Video

Video Students in Business for Themselves

They're only high school students, but they are making accessories for shoes, fabricating backpacks and doing product photography - all through their own businesses. It's the result of a partnership between a non-profit organization that teaches entrepreneurship and their schools. VOA's Mike O'Sullivan and Deyane Moses met the budding entrepreneurs near Los Angeles.
Video

Video Astronauts Train in Underwater Lab

In the world’s only underwater laboratory, four U.S. astronauts train for a planned visit to an asteroid. The lab - called Aquarius- is located five kilometers off Key Largo, in southern Florida. Living in close quarters and making excursions only into the surrounding ocean, they try to simulate the daily routine of a crew that will someday travel to collect samples of a rock orbiting far away from earth. VOA’s George Putic has more.
Video

Video Not Even Monks Spared From Thailand’s Junta-Backed Morality Push

With Thailand’s military government firmly in control after May’s bloodless coup, authorities are carrying out plans they say are aimed at restoring discipline, morality and patriotism to all Thais. The measures include a crackdown on illegal gambling, education reforms to promote students’ moral development, and a new 24-hour phone hotline for citizens to report misbehaving monks. Steve Sandford reports from Bangkok.
Video

Video Virtual Program Teaches Farming Skills

In a fast-changing world beset by unpredictable climate conditions, farmers cannot afford to ignore new technology. Researchers in Australia are developing an online virtual world program to share information about climate change and more sustainable farming techniques for sugar cane growers. As VOA's Zlatica Hoke reports, the idea is to create a wider support network for farmers.
Video

Video Airline Expert: Missile will Show Signature on Debris

The debris field from Malaysia Airlines Flight 17 is spread over a 21-kilometer radius in eastern Ukraine. It is expected to take investigators months to sort through the airplane pieces to learn about the missile that brought down the jetliner and who fired it. VOAs Carolyn Presutti explains how this work will be done.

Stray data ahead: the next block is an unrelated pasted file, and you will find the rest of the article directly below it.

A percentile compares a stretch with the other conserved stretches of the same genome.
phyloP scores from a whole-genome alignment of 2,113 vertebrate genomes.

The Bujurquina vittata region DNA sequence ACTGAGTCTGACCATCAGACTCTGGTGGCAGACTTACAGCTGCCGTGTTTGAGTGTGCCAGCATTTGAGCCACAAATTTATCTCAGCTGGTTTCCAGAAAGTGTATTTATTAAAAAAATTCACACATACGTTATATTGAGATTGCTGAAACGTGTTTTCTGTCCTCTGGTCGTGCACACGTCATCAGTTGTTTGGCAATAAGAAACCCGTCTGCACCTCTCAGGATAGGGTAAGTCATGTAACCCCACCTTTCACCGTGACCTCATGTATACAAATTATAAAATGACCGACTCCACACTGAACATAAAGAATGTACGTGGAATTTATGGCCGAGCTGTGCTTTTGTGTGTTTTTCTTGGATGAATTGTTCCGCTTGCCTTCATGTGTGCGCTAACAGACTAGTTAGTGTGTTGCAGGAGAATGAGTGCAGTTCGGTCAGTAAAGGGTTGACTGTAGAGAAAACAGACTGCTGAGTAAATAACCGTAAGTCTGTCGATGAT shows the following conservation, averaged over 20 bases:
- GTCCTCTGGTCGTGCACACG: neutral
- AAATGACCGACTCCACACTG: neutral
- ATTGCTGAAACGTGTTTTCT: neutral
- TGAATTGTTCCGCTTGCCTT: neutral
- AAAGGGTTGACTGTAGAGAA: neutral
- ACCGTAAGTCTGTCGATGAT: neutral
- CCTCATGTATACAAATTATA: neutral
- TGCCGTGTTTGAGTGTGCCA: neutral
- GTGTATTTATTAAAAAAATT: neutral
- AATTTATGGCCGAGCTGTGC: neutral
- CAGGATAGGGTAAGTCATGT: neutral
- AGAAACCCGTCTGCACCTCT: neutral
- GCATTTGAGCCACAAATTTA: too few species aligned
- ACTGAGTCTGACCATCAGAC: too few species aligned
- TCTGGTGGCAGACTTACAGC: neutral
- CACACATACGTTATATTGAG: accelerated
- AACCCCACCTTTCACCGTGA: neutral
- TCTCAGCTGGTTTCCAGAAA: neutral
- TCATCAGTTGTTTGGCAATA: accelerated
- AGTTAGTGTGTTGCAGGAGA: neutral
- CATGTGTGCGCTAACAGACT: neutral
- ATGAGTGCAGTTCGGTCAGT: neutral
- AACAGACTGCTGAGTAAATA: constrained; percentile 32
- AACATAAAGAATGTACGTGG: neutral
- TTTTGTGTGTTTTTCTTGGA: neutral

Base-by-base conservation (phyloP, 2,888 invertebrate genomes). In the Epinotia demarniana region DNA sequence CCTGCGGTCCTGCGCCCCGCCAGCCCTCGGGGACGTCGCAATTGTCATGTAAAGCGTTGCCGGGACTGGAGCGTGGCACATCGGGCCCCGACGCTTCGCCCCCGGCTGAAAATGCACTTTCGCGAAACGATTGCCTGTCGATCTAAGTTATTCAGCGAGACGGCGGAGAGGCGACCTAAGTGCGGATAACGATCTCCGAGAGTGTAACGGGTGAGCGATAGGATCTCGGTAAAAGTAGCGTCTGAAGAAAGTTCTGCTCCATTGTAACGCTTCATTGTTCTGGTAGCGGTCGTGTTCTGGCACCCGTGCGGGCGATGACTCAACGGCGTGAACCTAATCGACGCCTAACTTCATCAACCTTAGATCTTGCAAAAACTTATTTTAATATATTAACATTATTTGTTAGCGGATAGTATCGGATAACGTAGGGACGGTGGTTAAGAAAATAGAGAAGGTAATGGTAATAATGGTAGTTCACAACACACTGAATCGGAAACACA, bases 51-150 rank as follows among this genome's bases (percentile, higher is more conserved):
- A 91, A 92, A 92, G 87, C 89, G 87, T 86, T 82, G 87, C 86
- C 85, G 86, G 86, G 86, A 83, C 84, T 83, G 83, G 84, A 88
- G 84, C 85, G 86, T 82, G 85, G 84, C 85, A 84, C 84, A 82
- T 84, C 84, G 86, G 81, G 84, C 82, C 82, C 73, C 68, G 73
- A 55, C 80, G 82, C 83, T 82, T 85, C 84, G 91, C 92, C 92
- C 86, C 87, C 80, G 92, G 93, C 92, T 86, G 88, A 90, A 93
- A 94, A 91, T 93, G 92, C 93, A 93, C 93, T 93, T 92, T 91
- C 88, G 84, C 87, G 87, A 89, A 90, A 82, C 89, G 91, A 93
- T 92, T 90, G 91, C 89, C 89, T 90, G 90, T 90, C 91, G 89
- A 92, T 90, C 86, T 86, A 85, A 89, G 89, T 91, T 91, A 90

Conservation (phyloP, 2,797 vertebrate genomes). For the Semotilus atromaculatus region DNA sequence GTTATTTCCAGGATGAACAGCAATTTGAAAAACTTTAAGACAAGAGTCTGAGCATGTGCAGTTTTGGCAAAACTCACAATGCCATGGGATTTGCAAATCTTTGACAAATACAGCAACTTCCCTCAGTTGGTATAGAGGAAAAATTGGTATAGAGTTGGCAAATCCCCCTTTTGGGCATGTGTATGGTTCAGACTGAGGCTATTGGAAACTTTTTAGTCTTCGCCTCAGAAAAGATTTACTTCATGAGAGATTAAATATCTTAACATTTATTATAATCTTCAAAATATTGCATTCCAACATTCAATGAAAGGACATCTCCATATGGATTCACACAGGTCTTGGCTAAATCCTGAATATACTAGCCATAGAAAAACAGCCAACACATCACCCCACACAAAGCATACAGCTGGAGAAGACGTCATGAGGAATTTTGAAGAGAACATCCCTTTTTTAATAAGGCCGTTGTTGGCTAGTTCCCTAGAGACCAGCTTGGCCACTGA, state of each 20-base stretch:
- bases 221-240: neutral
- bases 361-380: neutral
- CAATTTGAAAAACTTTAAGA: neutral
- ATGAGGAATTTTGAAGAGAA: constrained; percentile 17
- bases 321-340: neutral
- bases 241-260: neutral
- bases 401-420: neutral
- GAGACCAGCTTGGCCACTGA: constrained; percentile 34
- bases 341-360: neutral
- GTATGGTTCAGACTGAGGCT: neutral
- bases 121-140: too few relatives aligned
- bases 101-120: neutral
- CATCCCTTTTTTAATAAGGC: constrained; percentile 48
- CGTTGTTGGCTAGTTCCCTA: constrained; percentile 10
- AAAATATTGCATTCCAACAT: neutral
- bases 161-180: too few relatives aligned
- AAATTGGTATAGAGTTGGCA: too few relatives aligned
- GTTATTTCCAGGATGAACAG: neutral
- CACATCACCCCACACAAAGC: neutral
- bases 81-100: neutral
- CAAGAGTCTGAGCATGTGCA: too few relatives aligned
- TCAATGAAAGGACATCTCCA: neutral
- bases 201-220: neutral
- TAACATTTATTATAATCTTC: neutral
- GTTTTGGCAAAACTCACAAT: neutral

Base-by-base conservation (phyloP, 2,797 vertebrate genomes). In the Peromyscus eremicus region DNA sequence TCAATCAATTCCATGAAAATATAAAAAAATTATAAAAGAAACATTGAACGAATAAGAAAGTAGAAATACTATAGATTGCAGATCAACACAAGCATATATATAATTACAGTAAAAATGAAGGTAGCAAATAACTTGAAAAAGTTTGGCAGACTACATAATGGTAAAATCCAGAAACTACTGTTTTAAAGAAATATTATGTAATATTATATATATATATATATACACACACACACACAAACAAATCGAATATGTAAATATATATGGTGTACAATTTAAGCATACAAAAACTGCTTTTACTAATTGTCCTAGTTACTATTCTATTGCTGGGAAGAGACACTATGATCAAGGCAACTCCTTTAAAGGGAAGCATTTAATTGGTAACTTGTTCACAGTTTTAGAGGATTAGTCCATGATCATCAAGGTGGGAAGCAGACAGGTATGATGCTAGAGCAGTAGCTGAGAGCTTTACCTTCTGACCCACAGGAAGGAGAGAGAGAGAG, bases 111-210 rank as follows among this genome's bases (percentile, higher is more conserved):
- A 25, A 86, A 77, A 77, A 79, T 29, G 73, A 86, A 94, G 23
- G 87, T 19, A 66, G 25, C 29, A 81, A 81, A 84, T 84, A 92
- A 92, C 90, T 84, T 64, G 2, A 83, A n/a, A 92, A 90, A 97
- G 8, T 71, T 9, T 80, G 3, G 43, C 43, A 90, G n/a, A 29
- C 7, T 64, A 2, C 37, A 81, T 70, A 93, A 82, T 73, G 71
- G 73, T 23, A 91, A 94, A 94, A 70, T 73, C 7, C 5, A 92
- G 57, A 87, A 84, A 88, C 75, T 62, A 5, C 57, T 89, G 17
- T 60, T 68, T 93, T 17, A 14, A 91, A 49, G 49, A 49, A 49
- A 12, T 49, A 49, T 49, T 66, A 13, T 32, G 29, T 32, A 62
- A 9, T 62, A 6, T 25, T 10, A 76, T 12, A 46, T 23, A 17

Video

Video Treatment for Childhood Epilepsy Heats up Medical Marijuana Debate

In the United States, marijuana is classed as an illegal drug by the federal government. But nearly half the states have legalized it, to some degree. Proponents say some strains of marijuana might have exceptional health benefits, for treating pain or inflammation in chronic conditions such as cancer, multiple sclerosis and epilepsy. Shelley Schlender reports on a strain of medical marijuana developed in Colorado that is reputed to reduce seizures in childhood epilepsy
Video

Video Airbus Adds Metal 3D Printed Parts to New Jets

By the end of this year, European aircraft manufacturing consortium Airbus plans to deliver the first of its new, extra-wide-body passenger jets, the A350-XWB. Among other technological innovations, the new plane will also incorporate metal parts made in a 3-D printer. VOA's George Putic has more.
Video

Video AIDS Conference Welcomes Exciting Developments in HIV Treatment, Prevention

Significant strides have been made in recent years toward the treatment and prevention of HIV, the virus that causes AIDS. This year, at the International AIDS Conference, the AIDS community welcomed progress on a new pill that may prevent transmission of the deadly virus. VOA’s Anita Powell reports from Melbourne, Australia.
Video

Video IAEA: Iran Turns its Enriched Uranium Into Less Harmful Form

Iran has converted its stockpiles of enriched uranium into a less dangerous form that is more difficult to use for nuclear weapons, according to the United Nations’ Atomic Energy Agency. The move complies with an interim deal reached with Western powers on Iran's nuclear program last year, in exchange for easing of sanctions. Henry Ridgwell reports for VOA from London.

AppleAndroid